Oh, the weather outside is frightful
But the tale inside’s delightful!
And since we’re so erudite
Let us write, let us write, let us write!
‘Tis the season for holidays and gifts and snowfalls. We just emerged from a powerful storm, and are facing more as we approach the new year. The ski areas are euphoric, but for those who don’t ski, the colder temperatures and ice aren’t welcome.
For the first time in my life, I’m traveling during the holidays. My husband, John, whisked me away to Puerto Vallarta. He needed a vacation, he said, and I’m reaping the benefits, writing this under palm trees and in a bone-friendly seventy-five degrees.
In this idyllic tropical paradise, I’m also writing chapter nineteen of my work in progress, The Red Bridge, book four in my fifteenth century Gypsy historical romance series. In this chapter, it’s mid-May, with weather that varies from soft, spring-like afternoons to chilly mornings and evenings.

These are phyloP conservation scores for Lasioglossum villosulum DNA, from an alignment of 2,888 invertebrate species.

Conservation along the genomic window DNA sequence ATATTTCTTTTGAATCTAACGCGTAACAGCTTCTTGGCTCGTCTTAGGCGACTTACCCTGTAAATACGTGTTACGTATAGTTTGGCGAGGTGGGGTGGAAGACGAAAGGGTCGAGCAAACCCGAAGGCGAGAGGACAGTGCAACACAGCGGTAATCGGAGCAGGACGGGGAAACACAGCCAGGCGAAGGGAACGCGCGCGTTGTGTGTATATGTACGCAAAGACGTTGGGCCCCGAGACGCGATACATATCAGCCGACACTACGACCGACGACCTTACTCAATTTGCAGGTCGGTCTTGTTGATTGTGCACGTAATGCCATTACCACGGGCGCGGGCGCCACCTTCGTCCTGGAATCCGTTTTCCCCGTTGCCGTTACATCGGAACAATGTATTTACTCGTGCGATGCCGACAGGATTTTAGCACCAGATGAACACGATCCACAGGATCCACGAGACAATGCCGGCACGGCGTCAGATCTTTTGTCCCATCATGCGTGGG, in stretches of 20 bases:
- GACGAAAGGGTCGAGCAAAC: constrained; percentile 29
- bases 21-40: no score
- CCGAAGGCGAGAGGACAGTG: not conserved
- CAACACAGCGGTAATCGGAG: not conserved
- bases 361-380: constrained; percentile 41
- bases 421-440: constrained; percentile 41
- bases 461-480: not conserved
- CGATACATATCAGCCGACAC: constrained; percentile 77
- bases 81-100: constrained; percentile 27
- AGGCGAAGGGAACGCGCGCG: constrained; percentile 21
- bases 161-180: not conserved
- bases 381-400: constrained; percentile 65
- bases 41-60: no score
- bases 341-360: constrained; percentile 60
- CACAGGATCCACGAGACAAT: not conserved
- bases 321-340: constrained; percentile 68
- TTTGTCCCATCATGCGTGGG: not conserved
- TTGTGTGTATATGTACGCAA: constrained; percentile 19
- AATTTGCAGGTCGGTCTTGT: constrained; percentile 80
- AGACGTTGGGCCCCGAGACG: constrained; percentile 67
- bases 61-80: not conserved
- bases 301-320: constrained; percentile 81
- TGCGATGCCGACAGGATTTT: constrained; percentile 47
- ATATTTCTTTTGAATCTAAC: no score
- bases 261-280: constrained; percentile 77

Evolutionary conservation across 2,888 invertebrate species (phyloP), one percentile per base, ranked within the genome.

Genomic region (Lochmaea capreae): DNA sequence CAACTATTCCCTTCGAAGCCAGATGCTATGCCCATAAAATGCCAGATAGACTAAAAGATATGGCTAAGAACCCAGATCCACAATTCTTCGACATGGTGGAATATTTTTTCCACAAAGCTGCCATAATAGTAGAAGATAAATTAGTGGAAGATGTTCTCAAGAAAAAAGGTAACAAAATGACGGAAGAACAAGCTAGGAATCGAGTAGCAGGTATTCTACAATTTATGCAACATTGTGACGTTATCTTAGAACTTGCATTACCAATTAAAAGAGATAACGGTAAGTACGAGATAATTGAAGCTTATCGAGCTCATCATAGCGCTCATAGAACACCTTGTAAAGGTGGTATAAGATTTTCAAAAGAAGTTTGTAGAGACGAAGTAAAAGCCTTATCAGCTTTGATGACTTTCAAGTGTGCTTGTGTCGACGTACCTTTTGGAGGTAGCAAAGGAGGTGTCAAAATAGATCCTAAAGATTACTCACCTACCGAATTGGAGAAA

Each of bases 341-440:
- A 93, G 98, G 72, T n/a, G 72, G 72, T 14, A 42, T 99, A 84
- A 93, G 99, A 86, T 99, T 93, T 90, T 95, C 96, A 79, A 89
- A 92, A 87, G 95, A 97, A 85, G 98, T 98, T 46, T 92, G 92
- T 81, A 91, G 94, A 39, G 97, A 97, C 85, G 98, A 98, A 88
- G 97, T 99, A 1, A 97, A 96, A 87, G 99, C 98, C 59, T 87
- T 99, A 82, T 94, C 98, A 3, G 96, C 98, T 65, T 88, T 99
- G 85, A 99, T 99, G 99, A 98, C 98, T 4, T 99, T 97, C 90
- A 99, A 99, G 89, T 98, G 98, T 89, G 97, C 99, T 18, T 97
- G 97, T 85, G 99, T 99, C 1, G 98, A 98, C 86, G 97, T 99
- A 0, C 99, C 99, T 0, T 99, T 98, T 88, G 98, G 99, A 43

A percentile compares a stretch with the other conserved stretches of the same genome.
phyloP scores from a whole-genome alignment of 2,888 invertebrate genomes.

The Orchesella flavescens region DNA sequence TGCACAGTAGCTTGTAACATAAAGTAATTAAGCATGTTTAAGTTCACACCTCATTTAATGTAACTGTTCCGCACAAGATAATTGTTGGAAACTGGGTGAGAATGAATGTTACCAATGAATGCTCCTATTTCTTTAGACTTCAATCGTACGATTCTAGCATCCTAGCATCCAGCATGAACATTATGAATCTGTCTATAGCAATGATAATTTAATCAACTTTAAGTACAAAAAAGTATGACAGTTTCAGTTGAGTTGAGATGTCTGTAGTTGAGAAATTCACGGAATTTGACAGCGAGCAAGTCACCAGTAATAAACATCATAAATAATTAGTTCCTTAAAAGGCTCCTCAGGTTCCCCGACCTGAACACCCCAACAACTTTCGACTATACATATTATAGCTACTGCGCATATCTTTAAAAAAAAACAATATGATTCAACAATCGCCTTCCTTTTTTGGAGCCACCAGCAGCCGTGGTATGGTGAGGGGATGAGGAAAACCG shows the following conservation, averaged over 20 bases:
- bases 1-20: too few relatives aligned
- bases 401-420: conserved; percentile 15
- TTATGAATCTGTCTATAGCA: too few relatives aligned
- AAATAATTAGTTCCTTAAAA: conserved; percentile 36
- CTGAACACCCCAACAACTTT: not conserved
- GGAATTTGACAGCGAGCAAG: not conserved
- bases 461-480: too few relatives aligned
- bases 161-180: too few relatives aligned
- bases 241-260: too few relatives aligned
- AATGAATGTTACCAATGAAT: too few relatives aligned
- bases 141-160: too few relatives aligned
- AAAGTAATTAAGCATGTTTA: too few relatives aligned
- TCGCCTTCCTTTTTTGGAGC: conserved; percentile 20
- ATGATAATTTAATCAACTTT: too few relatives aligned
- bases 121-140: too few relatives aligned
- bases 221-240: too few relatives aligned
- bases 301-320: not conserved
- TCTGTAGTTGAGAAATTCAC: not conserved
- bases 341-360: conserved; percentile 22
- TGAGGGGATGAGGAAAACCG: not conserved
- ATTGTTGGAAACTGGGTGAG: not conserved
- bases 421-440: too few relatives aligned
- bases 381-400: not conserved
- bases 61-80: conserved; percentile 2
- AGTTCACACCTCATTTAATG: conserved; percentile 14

How does one write about goose bumps and the chill of pre-dawn while basking in summer temperatures? Don’t ask a writer that question. It’s all in the amazing gift of imagination we possess in such great quantities.
In this tropical heat, I recall a faithful dog and the “fine power of frost,” of ice and air so cold that spittle crackles and freezes before it hits the ground. Yes, I’m thinking of one of the most memorable short stories I have ever read, To Build a Fire, by Jack London (1876-1916). It was a sixth grade required reading assignment that I found mesmerizing. I recall learning much later that London wrote that story from a beach chair on one of the Hawaiian islands, and experienced disbelief that anyone could write such convincing prose about the perils of death by freezing – while lounging, carefree, under a tropical sun. Such was London’s skill, and such is the magic of fiction. We can change our environment any time, just by stepping into the pages of fiction. No matter how oppressive the cold, our minds are free to roam warmer or cooler worlds. We need only use our imaginations and, thankfully, no matter the financial climate, it’s free.
For inspiration, you can read an adaptation of London’s amazing short story with just a click of the mouse, at http://learningenglish.voanews.com/content/short-stories-to-build-a-fire-by-jack-london-139130564/114744.html
Do you recall a time when fiction took you to a radically different world or environment? A time when fiction healed or rescued you from harsh reality?